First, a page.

Tech Plans for the Summer??
I’m not kidding. I hope you include tech skills on your planning list for this summer (alphabetically, that’s after STINT and before tennis racket). Do you need to learn something new? Is it time to update your website? Adding digital disciplines to your life may seem too much to ask because you’re busy 365 / 24 / 7, however, the digital world is here to stay. I really don’t need to tell you this. You’ve seen more and more how technology is becoming a part of your daily life.
In this post, I’m doing some of your thinking for you and suggesting 9 easy tech plans to add to your summer schedule. I’m skipping why you should do this, but here’s one thought on “why”.
Slip a basket over your arm and hand-pick one or more ideas from this list and then do them in your priority order.
9 Quick “Tech Plans”
Giving page – Is your give.cru.org page in need of a re-do? This is my recommendation for #1 on your list if your giving page is “blank” or not current. Here’s what to do to clean it up.
Discontinue sending PDF letters – I’m saying it again, and it’s increasingly important, eNewsletters must be mobile-friendly. Half of your ministry partners are reading their emails on mobile devices. In that case, it’s likely they won’t even open your PDF letter. Here’s your options to replace PDF letters and here’s the scoop on why you should consider using MailChimp, my favorite flavor.
Think mobile – Continuing with the “mobile” topic, not only your MailChimp letters, but your website, or blog, needs to adjust to fit the size of your friend’s device. This is the summer to do this re-model. Don’t delay. One month ago, Google changed searches to favor sites that are mobile-friendly. If your site is not easy to read on a phone, you’ve buried it in the search-engine sand.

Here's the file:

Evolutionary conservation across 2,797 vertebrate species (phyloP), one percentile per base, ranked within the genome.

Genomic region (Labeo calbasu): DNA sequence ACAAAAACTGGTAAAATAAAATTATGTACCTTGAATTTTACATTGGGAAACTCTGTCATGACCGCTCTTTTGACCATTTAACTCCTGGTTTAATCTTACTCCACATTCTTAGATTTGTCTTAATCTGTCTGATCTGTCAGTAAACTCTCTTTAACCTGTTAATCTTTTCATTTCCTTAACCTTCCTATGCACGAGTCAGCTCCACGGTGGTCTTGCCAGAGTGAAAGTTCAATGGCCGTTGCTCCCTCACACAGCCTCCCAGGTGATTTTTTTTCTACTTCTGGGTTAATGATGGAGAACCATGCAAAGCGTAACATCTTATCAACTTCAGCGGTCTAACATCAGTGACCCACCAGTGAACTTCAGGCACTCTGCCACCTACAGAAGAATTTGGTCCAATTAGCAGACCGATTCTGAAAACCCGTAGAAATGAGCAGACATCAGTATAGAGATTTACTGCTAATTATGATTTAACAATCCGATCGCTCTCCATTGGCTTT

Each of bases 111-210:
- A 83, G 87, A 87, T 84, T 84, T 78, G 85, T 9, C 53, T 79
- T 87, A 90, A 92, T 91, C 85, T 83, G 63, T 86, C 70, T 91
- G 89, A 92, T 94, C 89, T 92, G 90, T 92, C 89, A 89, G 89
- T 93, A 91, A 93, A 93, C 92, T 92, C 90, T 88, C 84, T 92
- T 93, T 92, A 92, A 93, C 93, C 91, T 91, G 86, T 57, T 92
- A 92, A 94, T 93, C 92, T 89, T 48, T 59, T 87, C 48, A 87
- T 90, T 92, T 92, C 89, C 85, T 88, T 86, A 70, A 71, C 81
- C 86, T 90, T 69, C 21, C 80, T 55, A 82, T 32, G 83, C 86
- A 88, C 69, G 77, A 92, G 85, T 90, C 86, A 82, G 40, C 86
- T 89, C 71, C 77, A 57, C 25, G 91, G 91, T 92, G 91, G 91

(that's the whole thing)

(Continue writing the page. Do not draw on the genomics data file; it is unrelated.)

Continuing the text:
Think social – That’s where people are… when they’re not riding rollercoasters or flicking Frisbees to Fido. Whether it’s financial partners or disciples, set up Facebook lists and know how to use them. Follow these specific tips and you’ll be surfing through your social network in a meaningful and useful way. You’ll be connecting more frequently and personally with your ministry partners.
Group your financial partners – If you haven’t grouped your financial partners, set aside an evening or two this summer to organize your data.
A recent group I made in TntMPD is for our partners’ communication preference. Does Mary answer a text and Barry a Facebook message? Which platforms do they prefer? Knowing this makes connections easier.
This post will also help you begin to group partners by which fund appeals they respond to. Make this a regular habit for all your fund appeals. The pay-off is worth it. You’ll know who to challenge for a medical need and who responds to end-of-year asks. Read the post for details.
Check the reminder system – At least annually, check that your financial partners receive reminders from Cru for missing donations.
Update your about page – The “about page” is one of the most read pages on your blog or website. Optimize your “about” page on your blog. A casual visitor wants to know a bit about you. This page is your opportunity to make your first impression.
Plan for in-the-moment communication – Do you find that life gets busy and your prayer letters are late or rushed? I have a plan you can use to keep you on track for regular prayer letters, but this is really your minimum. Have you thought about starting in-the-moment communication that takes your financial partners along for the ride? Here’s some ideas for sharing prayer requests and news:
- MailChimp newsletters
- A Facebook group for prayer requests
- Texting before and after an event
- Send a photo with a little text to groups on your MailChimp list using the MailChimp Snap app
- Use an app like PicLab to take a photo, add some text, and share on social media (Android or iTunes)
Learn photo skills – Photos are key for great communication. Find some online tutorials or visit the photography posts here on eQuipping for eMinistry. I’ll continue to have posts on composition, free sites, photoeditting, and more.
If you think tech topics are “no picnic,” I hope I changed your mind. What new skills or habits do you want to try this summer? And… have a great summer!
The image shows some of my MPD plans in TntMPD.